# Continuity/Discrete, Point vs Unit, Infinity question

#### aprovehh

##### New member
I was thinking about what is the location of the median of a set of 10 numbers which led to my thought of difference between a point and unit.

Obviously writing out 10 numbers like so:

1 2 3 4 5 6 7 8 9 10

Clearly shows that the median is between 5 and 6 since that would mean you have the same number of items above and below.

But if we think of 10 as a length of 10 on a number line for instance and try to find the "spot" where half the data is above and below, I would think it would be 5. i.e. 10/2 (halving the length).

Does this have something to do with how we define each item from a discrete sense (writing out 10 integers like 1-10) vs the continuous representation of drawing a line?

Since with the number line, each unit (or discrete object if we need to think of that) is actually a span that stretches between two integers, do we need to find a middle span and not just a middle point?

I guess I'm trying to reconcile what the differences are between these two models and when they lead to different or non-intuitive results.

Can anybody please comment / let me know what they think as I think this kind of has to do with how I represent / think of what the nature of a number really is.

Related to this question is, can somebody help me understand the formula (n+1)/2 as the position of the median from a geometric (length based) representation? It's not clicking with me.

#### Harry_the_cat

##### Senior Member
I was thinking about what is the location of the median of a set of 10 numbers which led to my thought of difference between a point and unit.

Obviously writing out 10 numbers like so:

1 2 3 4 5 6 7 8 9 10

Clearly shows that the median is between 5 and 6 since that would mean you have the same number of items above and below.

But if we think of 10 as a length of 10 on a number line for instance and try to find the "spot" where half the data is above and below, I would think it would be 5. i.e. 10/2 (halving the length).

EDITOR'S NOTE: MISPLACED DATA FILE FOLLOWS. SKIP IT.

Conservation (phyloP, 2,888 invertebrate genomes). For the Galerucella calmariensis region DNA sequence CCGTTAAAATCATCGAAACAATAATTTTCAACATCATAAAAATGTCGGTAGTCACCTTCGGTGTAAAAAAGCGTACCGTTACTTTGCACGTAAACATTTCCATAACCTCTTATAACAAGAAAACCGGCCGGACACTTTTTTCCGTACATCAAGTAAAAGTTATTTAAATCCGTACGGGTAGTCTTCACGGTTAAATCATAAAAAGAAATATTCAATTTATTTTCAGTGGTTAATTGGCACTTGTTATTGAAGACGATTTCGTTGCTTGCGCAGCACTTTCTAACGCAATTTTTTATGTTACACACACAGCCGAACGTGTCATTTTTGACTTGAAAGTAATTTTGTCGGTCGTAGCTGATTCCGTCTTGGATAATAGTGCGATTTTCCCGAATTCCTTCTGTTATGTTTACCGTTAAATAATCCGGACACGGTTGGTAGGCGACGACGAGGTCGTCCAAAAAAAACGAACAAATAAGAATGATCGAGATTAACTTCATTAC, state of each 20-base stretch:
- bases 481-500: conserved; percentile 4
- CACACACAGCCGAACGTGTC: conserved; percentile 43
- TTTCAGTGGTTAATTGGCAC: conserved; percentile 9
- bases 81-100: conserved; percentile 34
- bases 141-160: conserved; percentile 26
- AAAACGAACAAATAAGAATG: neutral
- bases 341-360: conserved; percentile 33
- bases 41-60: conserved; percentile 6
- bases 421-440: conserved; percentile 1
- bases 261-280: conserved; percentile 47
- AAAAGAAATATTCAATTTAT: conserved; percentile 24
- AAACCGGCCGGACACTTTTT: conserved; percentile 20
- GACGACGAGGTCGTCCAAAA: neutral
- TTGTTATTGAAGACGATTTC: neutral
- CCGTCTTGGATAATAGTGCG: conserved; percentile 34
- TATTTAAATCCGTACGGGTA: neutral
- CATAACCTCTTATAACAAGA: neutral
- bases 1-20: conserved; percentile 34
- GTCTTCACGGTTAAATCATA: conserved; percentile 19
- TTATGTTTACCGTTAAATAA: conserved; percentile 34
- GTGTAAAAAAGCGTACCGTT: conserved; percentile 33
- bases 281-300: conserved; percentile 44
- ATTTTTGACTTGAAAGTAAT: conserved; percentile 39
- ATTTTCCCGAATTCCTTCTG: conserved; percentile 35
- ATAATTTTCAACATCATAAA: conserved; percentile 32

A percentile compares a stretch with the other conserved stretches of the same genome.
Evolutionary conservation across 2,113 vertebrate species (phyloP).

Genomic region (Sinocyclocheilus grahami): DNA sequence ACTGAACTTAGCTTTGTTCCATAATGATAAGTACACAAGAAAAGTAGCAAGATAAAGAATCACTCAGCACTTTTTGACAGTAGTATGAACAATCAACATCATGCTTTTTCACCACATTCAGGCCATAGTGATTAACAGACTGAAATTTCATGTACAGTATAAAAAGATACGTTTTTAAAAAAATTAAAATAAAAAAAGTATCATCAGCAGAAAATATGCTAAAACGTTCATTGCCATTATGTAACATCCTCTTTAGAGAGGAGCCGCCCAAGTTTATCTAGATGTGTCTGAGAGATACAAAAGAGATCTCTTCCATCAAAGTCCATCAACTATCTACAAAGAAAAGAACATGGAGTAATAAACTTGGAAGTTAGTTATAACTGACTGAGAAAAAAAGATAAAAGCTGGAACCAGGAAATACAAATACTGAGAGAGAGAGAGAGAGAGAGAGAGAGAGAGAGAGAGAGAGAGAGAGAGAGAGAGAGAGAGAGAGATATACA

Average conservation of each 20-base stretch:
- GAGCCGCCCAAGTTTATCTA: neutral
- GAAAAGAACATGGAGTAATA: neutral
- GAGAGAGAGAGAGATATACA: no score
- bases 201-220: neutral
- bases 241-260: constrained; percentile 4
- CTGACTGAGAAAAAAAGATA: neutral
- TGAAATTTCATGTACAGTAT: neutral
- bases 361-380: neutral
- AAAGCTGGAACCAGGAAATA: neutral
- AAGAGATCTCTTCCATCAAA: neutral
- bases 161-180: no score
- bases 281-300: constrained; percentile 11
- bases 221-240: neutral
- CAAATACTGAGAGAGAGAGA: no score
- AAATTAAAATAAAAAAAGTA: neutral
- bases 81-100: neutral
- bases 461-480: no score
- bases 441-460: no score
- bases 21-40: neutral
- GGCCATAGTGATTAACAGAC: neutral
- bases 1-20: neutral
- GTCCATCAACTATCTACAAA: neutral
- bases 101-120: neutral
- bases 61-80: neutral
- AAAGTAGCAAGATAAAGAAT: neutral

Does this have something to do with how we define each item from a discrete sense (writing out 10 integers like 1-10) vs the continuous representation of drawing a line?

Since with the number line, each unit (or discrete object if we need to think of that) is actually a span that stretches between two integers, do we need to find a middle span and not just a middle point?

I guess I'm trying to reconcile what the differences are between these two models and when they lead to different or non-intuitive results.

Can anybody please comment / let me know what they think as I think this kind of has to do with how I represent / think of what the nature of a number really is.

Related to this question is, can somebody help me understand the formula (n+1)/2 as the position of the median from a geometric (length based) representation? It's not clicking with me.
A number line would go from 0 to 10, not 1 to 10.
If you write out the integers from 0 to 10 (ie 11 integers), the median will be 5.

#### aprovehh

##### New member
Ok well then how does 1 - 10 and 0 -10 represent the same thing?

Anybody else have any other thoughts.

#### Harry_the_cat

##### Senior Member
Ok well then how does 1 - 10 and 0 -10 represent the same thing?
They don't represent the same thing!

#### aprovehh

##### New member
Do we not represent 10 items by a length of 10 on the number line and by counting ten items?

#### HallsofIvy

##### Elite Member
When "counting 10 items" we start counting at 1, not 0. You should NOT "represent 10 items by a length of 10 on the number line"! You "represent 10 items" on a number line by marking the individual points 1 through 10. It is not an interval at all and has NO "length".

#### aprovehh

##### New member
so length is different than counting? Plenty of people represent 10 as the distance 10 units away from 0 on the number line.

#### Jomo

##### Elite Member
Yes, length is different from counting. Say I give you 5 different lengths. If I ask you how many lengths I gave you, you can count them 1-2-3-4-5 and the answer would be 5. Now how would you count the actual lengths??? You could add them together but count them, I don't know about that.

#### aprovehh

##### New member
So is this just an interpretation thing and the flexibility of using numbers in a couple ways? Like on the number line seeing 9 as the middle of 18 is true whether we are thinking about length or a count of items

#### HallsofIvy

##### Elite Member
There exist segments with irrational length (the most famous is the hypotenuse of a right triangle with both legs of length 1) so measuring a length can't be the same as counting!

• topsquark